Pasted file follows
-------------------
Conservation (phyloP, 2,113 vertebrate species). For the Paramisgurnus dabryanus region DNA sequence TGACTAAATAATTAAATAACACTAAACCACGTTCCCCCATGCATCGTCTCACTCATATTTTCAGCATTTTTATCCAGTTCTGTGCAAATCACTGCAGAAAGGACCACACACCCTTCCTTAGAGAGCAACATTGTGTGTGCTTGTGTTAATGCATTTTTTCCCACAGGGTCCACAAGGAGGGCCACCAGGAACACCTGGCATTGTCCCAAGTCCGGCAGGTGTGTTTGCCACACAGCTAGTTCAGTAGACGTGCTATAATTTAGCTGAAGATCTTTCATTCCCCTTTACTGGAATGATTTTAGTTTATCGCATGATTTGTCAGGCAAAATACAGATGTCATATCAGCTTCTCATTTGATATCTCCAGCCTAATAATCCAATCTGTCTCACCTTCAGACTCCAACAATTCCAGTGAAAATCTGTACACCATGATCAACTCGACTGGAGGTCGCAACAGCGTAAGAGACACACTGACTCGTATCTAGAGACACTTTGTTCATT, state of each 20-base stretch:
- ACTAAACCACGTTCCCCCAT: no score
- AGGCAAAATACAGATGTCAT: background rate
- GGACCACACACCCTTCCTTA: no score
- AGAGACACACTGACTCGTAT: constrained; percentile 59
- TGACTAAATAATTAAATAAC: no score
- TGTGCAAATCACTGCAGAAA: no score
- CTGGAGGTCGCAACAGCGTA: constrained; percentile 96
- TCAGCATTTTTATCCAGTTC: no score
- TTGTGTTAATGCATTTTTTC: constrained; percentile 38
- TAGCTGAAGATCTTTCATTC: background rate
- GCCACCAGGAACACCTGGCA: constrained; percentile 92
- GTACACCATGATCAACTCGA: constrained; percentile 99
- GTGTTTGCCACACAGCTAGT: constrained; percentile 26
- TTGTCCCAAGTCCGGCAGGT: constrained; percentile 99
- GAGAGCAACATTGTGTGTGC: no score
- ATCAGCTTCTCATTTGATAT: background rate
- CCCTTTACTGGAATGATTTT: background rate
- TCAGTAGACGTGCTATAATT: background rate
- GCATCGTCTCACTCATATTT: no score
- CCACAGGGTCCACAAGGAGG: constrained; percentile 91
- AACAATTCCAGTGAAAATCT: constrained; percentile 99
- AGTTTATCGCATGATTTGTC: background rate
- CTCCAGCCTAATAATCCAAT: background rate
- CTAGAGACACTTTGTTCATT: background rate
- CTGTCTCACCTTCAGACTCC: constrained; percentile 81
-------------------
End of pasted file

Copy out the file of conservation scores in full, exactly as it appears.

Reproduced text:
Conservation (phyloP, 2,113 vertebrate species). For the Paramisgurnus dabryanus region DNA sequence TGACTAAATAATTAAATAACACTAAACCACGTTCCCCCATGCATCGTCTCACTCATATTTTCAGCATTTTTATCCAGTTCTGTGCAAATCACTGCAGAAAGGACCACACACCCTTCCTTAGAGAGCAACATTGTGTGTGCTTGTGTTAATGCATTTTTTCCCACAGGGTCCACAAGGAGGGCCACCAGGAACACCTGGCATTGTCCCAAGTCCGGCAGGTGTGTTTGCCACACAGCTAGTTCAGTAGACGTGCTATAATTTAGCTGAAGATCTTTCATTCCCCTTTACTGGAATGATTTTAGTTTATCGCATGATTTGTCAGGCAAAATACAGATGTCATATCAGCTTCTCATTTGATATCTCCAGCCTAATAATCCAATCTGTCTCACCTTCAGACTCCAACAATTCCAGTGAAAATCTGTACACCATGATCAACTCGACTGGAGGTCGCAACAGCGTAAGAGACACACTGACTCGTATCTAGAGACACTTTGTTCATT, state of each 20-base stretch:
- ACTAAACCACGTTCCCCCAT: no score
- AGGCAAAATACAGATGTCAT: background rate
- GGACCACACACCCTTCCTTA: no score
- AGAGACACACTGACTCGTAT: constrained; percentile 59
- TGACTAAATAATTAAATAAC: no score
- TGTGCAAATCACTGCAGAAA: no score
- CTGGAGGTCGCAACAGCGTA: constrained; percentile 96
- TCAGCATTTTTATCCAGTTC: no score
- TTGTGTTAATGCATTTTTTC: constrained; percentile 38
- TAGCTGAAGATCTTTCATTC: background rate
- GCCACCAGGAACACCTGGCA: constrained; percentile 92
- GTACACCATGATCAACTCGA: constrained; percentile 99
- GTGTTTGCCACACAGCTAGT: constrained; percentile 26
- TTGTCCCAAGTCCGGCAGGT: constrained; percentile 99
- GAGAGCAACATTGTGTGTGC: no score
- ATCAGCTTCTCATTTGATAT: background rate
- CCCTTTACTGGAATGATTTT: background rate
- TCAGTAGACGTGCTATAATT: background rate
- GCATCGTCTCACTCATATTT: no score
- CCACAGGGTCCACAAGGAGG: constrained; percentile 91
- AACAATTCCAGTGAAAATCT: constrained; percentile 99
- AGTTTATCGCATGATTTGTC: background rate
- CTCCAGCCTAATAATCCAAT: background rate
- CTAGAGACACTTTGTTCATT: background rate
- CTGTCTCACCTTCAGACTCC: constrained; percentile 81